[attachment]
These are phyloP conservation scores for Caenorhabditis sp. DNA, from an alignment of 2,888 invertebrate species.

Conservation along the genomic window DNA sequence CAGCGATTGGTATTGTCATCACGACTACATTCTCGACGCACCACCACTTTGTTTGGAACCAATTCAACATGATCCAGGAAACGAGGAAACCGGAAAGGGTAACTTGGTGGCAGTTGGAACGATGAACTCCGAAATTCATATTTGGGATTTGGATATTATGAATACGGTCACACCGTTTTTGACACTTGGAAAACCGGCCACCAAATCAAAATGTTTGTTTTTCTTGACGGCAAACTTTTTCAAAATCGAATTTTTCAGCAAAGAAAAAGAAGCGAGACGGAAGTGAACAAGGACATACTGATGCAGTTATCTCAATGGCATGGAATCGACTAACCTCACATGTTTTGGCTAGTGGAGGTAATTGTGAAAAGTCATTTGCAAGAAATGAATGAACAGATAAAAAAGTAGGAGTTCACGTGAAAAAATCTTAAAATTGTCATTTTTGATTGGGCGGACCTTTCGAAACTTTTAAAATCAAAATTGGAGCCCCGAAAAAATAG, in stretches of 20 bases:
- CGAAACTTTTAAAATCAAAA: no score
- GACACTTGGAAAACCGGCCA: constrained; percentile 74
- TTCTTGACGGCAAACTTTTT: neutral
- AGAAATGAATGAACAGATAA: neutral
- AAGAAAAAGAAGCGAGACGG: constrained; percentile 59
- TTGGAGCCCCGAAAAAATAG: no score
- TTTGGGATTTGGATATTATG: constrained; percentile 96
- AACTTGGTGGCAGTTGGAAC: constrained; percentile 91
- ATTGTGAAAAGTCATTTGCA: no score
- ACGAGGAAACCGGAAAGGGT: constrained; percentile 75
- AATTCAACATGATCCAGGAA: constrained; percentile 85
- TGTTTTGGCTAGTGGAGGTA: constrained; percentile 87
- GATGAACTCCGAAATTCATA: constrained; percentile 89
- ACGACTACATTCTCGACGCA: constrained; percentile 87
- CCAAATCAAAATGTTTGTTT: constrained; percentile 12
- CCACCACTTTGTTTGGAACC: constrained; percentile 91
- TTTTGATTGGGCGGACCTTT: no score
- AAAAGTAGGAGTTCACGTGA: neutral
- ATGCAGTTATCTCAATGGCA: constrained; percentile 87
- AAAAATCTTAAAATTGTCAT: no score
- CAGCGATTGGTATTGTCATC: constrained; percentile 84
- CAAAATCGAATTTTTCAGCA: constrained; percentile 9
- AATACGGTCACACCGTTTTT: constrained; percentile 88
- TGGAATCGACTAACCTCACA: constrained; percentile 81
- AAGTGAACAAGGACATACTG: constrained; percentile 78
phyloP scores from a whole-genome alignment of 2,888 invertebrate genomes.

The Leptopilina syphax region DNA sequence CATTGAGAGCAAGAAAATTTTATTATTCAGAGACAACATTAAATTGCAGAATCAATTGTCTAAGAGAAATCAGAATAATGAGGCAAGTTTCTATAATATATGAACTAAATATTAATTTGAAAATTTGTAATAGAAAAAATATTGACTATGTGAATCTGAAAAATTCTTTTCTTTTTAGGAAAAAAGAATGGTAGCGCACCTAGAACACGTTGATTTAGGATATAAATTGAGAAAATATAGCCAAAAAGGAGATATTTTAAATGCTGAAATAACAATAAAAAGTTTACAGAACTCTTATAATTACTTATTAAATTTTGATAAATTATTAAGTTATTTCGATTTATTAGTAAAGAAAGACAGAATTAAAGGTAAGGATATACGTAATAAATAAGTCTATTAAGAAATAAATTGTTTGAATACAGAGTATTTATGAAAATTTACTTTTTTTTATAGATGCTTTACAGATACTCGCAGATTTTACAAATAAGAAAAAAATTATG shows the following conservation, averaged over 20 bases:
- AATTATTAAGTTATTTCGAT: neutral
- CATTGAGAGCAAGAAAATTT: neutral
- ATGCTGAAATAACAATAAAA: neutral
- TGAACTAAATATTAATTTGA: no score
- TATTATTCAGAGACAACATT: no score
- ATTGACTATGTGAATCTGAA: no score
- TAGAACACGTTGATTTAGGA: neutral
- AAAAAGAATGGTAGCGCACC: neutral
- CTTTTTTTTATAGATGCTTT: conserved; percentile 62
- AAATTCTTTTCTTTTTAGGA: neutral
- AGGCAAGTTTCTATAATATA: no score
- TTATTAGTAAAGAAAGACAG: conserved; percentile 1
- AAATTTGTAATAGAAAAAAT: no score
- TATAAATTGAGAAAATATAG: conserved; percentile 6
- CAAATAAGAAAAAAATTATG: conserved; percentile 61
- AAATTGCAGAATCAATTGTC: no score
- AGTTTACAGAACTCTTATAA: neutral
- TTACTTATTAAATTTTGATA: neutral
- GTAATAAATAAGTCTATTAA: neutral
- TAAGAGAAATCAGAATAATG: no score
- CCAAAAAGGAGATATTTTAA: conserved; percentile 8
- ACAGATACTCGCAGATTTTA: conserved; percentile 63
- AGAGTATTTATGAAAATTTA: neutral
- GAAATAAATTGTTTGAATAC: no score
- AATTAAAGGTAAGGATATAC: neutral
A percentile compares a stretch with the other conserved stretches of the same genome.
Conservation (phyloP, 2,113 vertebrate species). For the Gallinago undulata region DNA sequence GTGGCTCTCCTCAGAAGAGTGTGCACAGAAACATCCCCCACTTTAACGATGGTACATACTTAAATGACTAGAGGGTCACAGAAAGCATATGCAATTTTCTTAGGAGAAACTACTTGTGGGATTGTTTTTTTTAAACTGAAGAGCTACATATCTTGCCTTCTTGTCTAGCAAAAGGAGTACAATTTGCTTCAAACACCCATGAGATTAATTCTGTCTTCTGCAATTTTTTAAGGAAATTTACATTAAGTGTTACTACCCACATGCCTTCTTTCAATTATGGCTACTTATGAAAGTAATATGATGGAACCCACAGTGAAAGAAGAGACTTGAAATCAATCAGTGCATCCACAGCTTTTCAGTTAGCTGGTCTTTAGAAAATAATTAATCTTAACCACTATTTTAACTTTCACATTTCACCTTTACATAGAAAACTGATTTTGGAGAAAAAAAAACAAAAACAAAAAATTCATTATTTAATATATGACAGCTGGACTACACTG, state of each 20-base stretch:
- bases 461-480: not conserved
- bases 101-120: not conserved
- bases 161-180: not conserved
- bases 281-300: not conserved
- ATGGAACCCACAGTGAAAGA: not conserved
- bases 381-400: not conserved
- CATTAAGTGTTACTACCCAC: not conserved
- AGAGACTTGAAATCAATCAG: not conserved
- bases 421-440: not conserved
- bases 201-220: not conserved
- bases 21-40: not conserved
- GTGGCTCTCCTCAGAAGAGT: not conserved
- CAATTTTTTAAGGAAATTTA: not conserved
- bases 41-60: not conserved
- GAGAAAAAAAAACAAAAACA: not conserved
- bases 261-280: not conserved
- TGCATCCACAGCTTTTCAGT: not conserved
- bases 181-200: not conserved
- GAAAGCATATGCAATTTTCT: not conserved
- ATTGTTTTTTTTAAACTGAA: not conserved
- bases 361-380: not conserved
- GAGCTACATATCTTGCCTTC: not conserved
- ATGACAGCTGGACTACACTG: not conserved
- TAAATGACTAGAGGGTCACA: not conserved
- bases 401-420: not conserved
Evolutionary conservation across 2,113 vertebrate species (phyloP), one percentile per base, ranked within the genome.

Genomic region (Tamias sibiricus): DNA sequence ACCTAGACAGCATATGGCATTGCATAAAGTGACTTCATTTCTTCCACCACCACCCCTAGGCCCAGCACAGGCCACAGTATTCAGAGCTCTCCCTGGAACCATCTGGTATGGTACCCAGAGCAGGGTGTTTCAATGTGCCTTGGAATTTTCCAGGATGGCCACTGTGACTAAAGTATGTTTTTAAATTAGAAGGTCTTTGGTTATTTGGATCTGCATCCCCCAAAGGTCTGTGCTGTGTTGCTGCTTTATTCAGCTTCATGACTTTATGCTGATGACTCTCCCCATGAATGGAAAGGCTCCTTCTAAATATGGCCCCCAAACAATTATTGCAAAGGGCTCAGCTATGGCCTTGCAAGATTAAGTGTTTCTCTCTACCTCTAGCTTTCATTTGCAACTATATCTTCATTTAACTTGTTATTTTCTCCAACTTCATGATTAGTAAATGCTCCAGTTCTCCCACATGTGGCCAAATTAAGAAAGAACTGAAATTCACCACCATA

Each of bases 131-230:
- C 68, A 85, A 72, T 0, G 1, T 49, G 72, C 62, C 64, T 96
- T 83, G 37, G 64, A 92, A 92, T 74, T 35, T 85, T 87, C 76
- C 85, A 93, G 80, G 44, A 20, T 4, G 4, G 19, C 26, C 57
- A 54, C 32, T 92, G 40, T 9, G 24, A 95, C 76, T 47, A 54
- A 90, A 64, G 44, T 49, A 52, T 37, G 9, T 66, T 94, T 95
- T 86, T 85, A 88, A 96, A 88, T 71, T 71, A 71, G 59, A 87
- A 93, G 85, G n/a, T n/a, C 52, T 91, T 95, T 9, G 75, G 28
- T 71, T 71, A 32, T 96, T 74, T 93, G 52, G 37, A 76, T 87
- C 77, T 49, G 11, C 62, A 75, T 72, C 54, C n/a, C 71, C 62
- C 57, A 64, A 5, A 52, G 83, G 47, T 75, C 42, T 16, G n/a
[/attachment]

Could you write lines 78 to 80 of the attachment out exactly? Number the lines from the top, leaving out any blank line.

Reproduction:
- GAGCTACATATCTTGCCTTC: not conserved
- ATGACAGCTGGACTACACTG: not conserved
- TAAATGACTAGAGGGTCACA: not conserved